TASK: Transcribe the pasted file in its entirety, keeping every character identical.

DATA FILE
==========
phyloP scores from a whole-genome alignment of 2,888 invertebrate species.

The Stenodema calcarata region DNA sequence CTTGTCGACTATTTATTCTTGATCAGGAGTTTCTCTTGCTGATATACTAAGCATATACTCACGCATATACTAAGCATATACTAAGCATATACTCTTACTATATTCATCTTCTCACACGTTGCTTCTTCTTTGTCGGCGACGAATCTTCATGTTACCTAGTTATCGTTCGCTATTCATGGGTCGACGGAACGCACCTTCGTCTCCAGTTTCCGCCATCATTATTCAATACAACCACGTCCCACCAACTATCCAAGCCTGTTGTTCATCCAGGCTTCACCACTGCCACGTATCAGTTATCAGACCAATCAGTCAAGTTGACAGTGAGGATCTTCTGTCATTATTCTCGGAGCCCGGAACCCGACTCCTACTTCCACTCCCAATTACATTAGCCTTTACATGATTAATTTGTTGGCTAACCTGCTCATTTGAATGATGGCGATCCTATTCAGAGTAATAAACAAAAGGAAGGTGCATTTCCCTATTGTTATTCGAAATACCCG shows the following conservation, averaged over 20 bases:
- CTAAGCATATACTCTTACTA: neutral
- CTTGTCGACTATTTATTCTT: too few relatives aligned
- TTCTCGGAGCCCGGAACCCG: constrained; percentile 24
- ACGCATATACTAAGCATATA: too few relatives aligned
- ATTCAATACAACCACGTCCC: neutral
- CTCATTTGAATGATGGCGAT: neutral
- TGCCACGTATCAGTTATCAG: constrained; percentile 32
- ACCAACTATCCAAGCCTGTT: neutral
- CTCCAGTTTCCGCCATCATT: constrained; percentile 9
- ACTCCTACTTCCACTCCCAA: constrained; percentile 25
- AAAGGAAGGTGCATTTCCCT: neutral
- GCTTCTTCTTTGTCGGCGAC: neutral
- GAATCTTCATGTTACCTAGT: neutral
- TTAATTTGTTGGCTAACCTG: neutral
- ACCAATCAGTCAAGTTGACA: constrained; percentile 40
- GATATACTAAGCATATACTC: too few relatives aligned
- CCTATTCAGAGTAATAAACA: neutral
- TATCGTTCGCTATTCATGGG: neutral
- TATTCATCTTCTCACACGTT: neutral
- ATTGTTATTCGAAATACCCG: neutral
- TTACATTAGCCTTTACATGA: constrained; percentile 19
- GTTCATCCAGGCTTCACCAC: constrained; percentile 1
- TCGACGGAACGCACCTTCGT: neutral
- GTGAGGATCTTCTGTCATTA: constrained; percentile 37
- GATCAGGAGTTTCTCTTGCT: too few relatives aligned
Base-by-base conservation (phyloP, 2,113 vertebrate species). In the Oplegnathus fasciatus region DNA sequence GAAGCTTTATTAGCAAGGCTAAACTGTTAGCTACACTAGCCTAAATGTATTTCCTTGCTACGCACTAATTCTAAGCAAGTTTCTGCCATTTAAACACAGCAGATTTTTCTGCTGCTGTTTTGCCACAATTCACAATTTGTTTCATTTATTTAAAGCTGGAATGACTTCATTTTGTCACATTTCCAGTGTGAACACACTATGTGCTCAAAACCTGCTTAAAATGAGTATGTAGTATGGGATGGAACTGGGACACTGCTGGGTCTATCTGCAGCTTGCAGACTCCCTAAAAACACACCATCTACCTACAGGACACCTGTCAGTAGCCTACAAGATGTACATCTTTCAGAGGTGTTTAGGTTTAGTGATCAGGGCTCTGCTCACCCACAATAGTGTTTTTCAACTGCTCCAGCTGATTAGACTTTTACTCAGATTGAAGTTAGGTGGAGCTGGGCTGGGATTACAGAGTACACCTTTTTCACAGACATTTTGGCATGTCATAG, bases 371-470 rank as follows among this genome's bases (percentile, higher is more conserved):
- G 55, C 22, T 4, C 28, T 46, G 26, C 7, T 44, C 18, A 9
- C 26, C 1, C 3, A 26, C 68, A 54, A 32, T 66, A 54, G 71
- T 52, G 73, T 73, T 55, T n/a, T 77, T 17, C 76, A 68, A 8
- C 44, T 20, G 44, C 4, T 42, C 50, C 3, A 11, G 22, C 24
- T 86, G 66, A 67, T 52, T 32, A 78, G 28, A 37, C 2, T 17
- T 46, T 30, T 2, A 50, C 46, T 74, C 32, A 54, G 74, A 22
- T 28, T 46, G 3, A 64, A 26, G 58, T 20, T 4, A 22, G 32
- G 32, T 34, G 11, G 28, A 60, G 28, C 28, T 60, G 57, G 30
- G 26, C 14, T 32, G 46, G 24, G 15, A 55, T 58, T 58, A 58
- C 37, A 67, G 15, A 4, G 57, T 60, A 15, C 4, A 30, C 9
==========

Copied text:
phyloP scores from a whole-genome alignment of 2,888 invertebrate species.

The Stenodema calcarata region DNA sequence CTTGTCGACTATTTATTCTTGATCAGGAGTTTCTCTTGCTGATATACTAAGCATATACTCACGCATATACTAAGCATATACTAAGCATATACTCTTACTATATTCATCTTCTCACACGTTGCTTCTTCTTTGTCGGCGACGAATCTTCATGTTACCTAGTTATCGTTCGCTATTCATGGGTCGACGGAACGCACCTTCGTCTCCAGTTTCCGCCATCATTATTCAATACAACCACGTCCCACCAACTATCCAAGCCTGTTGTTCATCCAGGCTTCACCACTGCCACGTATCAGTTATCAGACCAATCAGTCAAGTTGACAGTGAGGATCTTCTGTCATTATTCTCGGAGCCCGGAACCCGACTCCTACTTCCACTCCCAATTACATTAGCCTTTACATGATTAATTTGTTGGCTAACCTGCTCATTTGAATGATGGCGATCCTATTCAGAGTAATAAACAAAAGGAAGGTGCATTTCCCTATTGTTATTCGAAATACCCG shows the following conservation, averaged over 20 bases:
- CTAAGCATATACTCTTACTA: neutral
- CTTGTCGACTATTTATTCTT: too few relatives aligned
- TTCTCGGAGCCCGGAACCCG: constrained; percentile 24
- ACGCATATACTAAGCATATA: too few relatives aligned
- ATTCAATACAACCACGTCCC: neutral
- CTCATTTGAATGATGGCGAT: neutral
- TGCCACGTATCAGTTATCAG: constrained; percentile 32
- ACCAACTATCCAAGCCTGTT: neutral
- CTCCAGTTTCCGCCATCATT: constrained; percentile 9
- ACTCCTACTTCCACTCCCAA: constrained; percentile 25
- AAAGGAAGGTGCATTTCCCT: neutral
- GCTTCTTCTTTGTCGGCGAC: neutral
- GAATCTTCATGTTACCTAGT: neutral
- TTAATTTGTTGGCTAACCTG: neutral
- ACCAATCAGTCAAGTTGACA: constrained; percentile 40
- GATATACTAAGCATATACTC: too few relatives aligned
- CCTATTCAGAGTAATAAACA: neutral
- TATCGTTCGCTATTCATGGG: neutral
- TATTCATCTTCTCACACGTT: neutral
- ATTGTTATTCGAAATACCCG: neutral
- TTACATTAGCCTTTACATGA: constrained; percentile 19
- GTTCATCCAGGCTTCACCAC: constrained; percentile 1
- TCGACGGAACGCACCTTCGT: neutral
- GTGAGGATCTTCTGTCATTA: constrained; percentile 37
- GATCAGGAGTTTCTCTTGCT: too few relatives aligned
Base-by-base conservation (phyloP, 2,113 vertebrate species). In the Oplegnathus fasciatus region DNA sequence GAAGCTTTATTAGCAAGGCTAAACTGTTAGCTACACTAGCCTAAATGTATTTCCTTGCTACGCACTAATTCTAAGCAAGTTTCTGCCATTTAAACACAGCAGATTTTTCTGCTGCTGTTTTGCCACAATTCACAATTTGTTTCATTTATTTAAAGCTGGAATGACTTCATTTTGTCACATTTCCAGTGTGAACACACTATGTGCTCAAAACCTGCTTAAAATGAGTATGTAGTATGGGATGGAACTGGGACACTGCTGGGTCTATCTGCAGCTTGCAGACTCCCTAAAAACACACCATCTACCTACAGGACACCTGTCAGTAGCCTACAAGATGTACATCTTTCAGAGGTGTTTAGGTTTAGTGATCAGGGCTCTGCTCACCCACAATAGTGTTTTTCAACTGCTCCAGCTGATTAGACTTTTACTCAGATTGAAGTTAGGTGGAGCTGGGCTGGGATTACAGAGTACACCTTTTTCACAGACATTTTGGCATGTCATAG, bases 371-470 rank as follows among this genome's bases (percentile, higher is more conserved):
- G 55, C 22, T 4, C 28, T 46, G 26, C 7, T 44, C 18, A 9
- C 26, C 1, C 3, A 26, C 68, A 54, A 32, T 66, A 54, G 71
- T 52, G 73, T 73, T 55, T n/a, T 77, T 17, C 76, A 68, A 8
- C 44, T 20, G 44, C 4, T 42, C 50, C 3, A 11, G 22, C 24
- T 86, G 66, A 67, T 52, T 32, A 78, G 28, A 37, C 2, T 17
- T 46, T 30, T 2, A 50, C 46, T 74, C 32, A 54, G 74, A 22
- T 28, T 46, G 3, A 64, A 26, G 58, T 20, T 4, A 22, G 32
- G 32, T 34, G 11, G 28, A 60, G 28, C 28, T 60, G 57, G 30
- G 26, C 14, T 32, G 46, G 24, G 15, A 55, T 58, T 58, A 58
- C 37, A 67, G 15, A 4, G 57, T 60, A 15, C 4, A 30, C 9